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Unpacking Urban Renewal in Australia: politics, policies…and polarisation?

Posted by on April 5th, 2017 · Government, Housing, Planning, Sydney, urban renewal

By Laura Crommelin, City Futures Research Centre.

A trio of new research papers from the City Futures team are now available online, each of which sheds light on a different aspect of the complex process of urban renewal. Together the papers identify the politics that drive urban renewal, examine the policies used to implement it, and explore the prospects for residents excluded from the high value inner city areas undergoing renewal. It is clear from this research that higher-density urban renewal is reshaping our cities in profound ways – both in neighbourhoods undergoing or destined for redevelopment, and those feeling the flow-on effects of urban renewal’s impact on housing market dynamics.

In Urban Studies, Laurence Troy examines the drivers behind the renewal of the inner-city Sydney suburb of Pyrmont-Ultimo during the 1990s and 2000s. Laurence argues that flexible planning regulations, coupled with a focus on design rather than equity, resulted in a range of outcomes driving new forms of inequality. On one hand, high-end developers produced expensive, high-quality apartments for owner-occupiers, eventually gaining approval for far taller towers than originally planned. On the other, budget developers produced more affordable apartments by sacrificing build quality and selling them to investors to rent out. In both cases, the regulatory approach adopted allowed developers’ profit agendas to shape the outcomes far more than the needs of the area’s 14,000 new residents. This tension between profit and amenity still informs urban renewal outcomes today, despite subsequent interventions like SEPP 65.

Stepping back to the metropolitan scale, the second paper identifies similar tensions underpinning the push to make Sydney and Perth more compact cities, including through higher density urban renewal. Writing for International Planning Studies, the Planning in a Market Economy research team identifies an eclectic mix of policy tools used to achieve higher density development, including metro strategies, transport plans, and development corporations. Despite some notable differences between Sydney and Perth’s governance and policy frameworks, there are also significant similarities in the way these policies are reshaping the two places. In both cases the push for more compact cities has coincided with increasingly contentious development control debates, growing executive power, greater government engagement with industry lobby groups, and increased inequality. The team concludes that if compact city planning is to remain the model for Australia’s cities, governments must find more equitable and efficient ways to implement urban renewal.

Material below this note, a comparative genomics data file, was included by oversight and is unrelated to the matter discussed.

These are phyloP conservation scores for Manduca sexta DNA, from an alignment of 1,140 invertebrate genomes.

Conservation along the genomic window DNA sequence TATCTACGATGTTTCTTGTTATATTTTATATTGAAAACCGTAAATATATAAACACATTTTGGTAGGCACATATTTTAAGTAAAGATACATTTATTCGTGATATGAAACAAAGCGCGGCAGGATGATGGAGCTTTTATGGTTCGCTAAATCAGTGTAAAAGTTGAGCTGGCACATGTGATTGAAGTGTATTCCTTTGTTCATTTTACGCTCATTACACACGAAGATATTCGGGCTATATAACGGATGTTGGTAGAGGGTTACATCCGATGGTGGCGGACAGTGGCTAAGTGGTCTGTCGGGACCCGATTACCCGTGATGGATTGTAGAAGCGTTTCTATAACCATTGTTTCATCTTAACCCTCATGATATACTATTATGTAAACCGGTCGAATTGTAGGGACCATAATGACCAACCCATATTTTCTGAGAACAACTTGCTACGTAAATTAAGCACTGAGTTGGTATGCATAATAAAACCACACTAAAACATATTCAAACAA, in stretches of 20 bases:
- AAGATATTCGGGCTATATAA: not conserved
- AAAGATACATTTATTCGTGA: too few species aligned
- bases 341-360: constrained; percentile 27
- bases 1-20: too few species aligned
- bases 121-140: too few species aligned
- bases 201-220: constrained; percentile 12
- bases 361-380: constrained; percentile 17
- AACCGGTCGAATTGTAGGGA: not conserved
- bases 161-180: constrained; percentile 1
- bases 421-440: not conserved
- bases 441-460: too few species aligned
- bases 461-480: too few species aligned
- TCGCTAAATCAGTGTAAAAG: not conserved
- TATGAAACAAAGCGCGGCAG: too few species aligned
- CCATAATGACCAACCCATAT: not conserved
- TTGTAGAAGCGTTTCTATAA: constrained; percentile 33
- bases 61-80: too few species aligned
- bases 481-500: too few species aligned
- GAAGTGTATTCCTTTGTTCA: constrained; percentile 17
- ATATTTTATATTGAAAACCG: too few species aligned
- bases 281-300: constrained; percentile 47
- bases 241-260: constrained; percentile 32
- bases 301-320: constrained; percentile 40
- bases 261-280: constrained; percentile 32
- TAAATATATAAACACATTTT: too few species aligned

The issue of urban inequality is also the focus of a third new paper, which examines the impact of disadvantaged areas on residents’ future prospects. In Urban Policy and Research, Hal Pawson and Shanaka Herath (a former City Futures colleague) draw on their research for AHURI to contemplate whether disadvantaged neighbourhoods act as ‘flypaper’, trapping residents in poor socio-economic circumstances, or as ‘springboards’, with affordable options providing a stepping stone to improved housing outcomes.  Importantly, the paper suggests that these neighbourhoods are “substantially integrated with wider housing markets”, and can therefore act as springboards – although this effect may not extend to the poorest residents (particularly private renters). Furthermore, Hal and Shanaka note how these neighbourhood dynamics are linked to the outcomes of compact city planning, as renewal of inner-city areas contributes to the suburbanisation of disadvantage in Australia’s cities. As the market pushes affordable neighbourhoods further away from transport and jobs, policy responses need to prevent these areas from becoming traps for an increasing number of disadvantaged residents.

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